one set of IP addresses for internal traffic and a second set of addresses for external traffic. A NAT box
located where the LAN meets the Internet makes all necessary IP address translations

SIP

Short for single in-line package, a type of housing for electronic components in which the connecting pins
protrude from one side

ODBC

pronounced as separate letters) Short for Open DataBase Connectivity, a standard database access
method developed by the SQL Access group in 1992. The goal of ODBC is to make it possible to access any
data from any application, regardless of which database management system (DBMS) is handling the data.
ODBC manages this by inserting a middle layer, called a database driver , between an application and the
DBMS. The purpose of this layer is to translate the application's data queries into commands that the DBMS
understands.

SMTP

pronounced as separate letters) Short for Simple Mail Transfer Protocol, a protocol for sending e-mail
messages between servers. Most e-mail systems that send mail over the Internet use SMTP to send
messages from one server to another; the messages can then be retrieved with an e-mail client using either
POP or IMAP. In addition, SMTP is generally used to send messages from a mail client to a mail server.
This is why you need to specify both the POP or IMAP server and the SMTP server when you configure your
e-mail application

Routers

A device that forwards data packets along networks. A router is connected to at least two networks,
commonly two LANs or WANs or a LAN and its ISP’s network. Routers are located at gateways, the places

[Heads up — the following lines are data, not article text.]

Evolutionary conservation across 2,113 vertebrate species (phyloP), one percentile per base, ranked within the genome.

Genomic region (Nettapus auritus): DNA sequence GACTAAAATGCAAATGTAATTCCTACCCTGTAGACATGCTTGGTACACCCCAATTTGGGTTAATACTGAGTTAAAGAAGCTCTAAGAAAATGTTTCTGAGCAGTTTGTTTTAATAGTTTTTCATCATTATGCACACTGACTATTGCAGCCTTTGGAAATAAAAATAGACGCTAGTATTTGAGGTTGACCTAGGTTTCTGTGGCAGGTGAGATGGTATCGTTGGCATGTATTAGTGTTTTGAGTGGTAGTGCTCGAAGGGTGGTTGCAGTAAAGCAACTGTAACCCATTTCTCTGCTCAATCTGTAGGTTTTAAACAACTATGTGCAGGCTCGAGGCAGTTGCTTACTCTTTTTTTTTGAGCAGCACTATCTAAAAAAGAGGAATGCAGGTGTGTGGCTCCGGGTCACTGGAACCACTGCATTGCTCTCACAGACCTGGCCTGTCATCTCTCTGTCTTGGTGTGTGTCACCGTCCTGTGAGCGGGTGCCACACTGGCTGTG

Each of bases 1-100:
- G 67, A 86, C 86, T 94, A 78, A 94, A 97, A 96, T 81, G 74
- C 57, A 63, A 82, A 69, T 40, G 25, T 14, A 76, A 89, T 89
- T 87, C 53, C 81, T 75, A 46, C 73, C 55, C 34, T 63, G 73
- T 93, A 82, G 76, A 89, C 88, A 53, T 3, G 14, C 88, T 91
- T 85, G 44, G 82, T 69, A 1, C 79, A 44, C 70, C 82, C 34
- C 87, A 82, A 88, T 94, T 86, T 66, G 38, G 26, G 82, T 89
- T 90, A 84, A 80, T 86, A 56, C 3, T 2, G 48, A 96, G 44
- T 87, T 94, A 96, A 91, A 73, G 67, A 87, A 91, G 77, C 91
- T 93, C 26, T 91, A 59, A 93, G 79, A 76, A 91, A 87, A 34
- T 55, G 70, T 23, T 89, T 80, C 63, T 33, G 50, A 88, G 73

where two or more networks connect

IP Address

An identifier for a computer or device on a TCP/IP network. Networks using the TCP/IP protocol route
messages based on the IP address of the destination. The format of an IP address is a 32-bit numeric
address written as four numbers separated by periods. Each number can be zero to 255. For example,
1.160.10.240 could be an IP address

TCP/IP

for Transmission Control Protocol/Internet Protocol, the suite of communications protocols used to connect
hosts on the Internet. TCP/IP uses several protocols, the two main ones being TCP and IP. TCP/IP is built
into the UNIX operating system and is used by the Internet, making it the de facto standard for transmitting

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data over networks. Even network operating systems that have their own protocols, such as Netware, also
support TCP/IP.

ISCSI

Short for Internet SCSI, an IP-based standard for linking data storage devices over a network and
transferring data by carrying SCSI commands over IP networks. iSCSI supports a Gigabit Ethernet interface
at the physical layer, which allows systems supporting iSCSI interfaces to connect directly to standard
Gigabit Ethernet switches and/or IP routers. When an operating system receives a request it generates the
SCSI command and then sends an IP packet over an Ethernet

The Five Generations of Computers


The history of computer development is often referred to in reference to the different generations of
computing devices. Each generation of computer is characterized by a major technological development that
fundamentally changed the way computers operate, resulting in increasingly smaller, cheaper, more
powerful and more efficient and reliable devices. Read about each generation and the developments that led
to the current devices that we use today.

First Generation - 1940-1956: Vacuum Tubes

The first computers used vacuum tubes for circuitry and magnetic drums for memory, and were often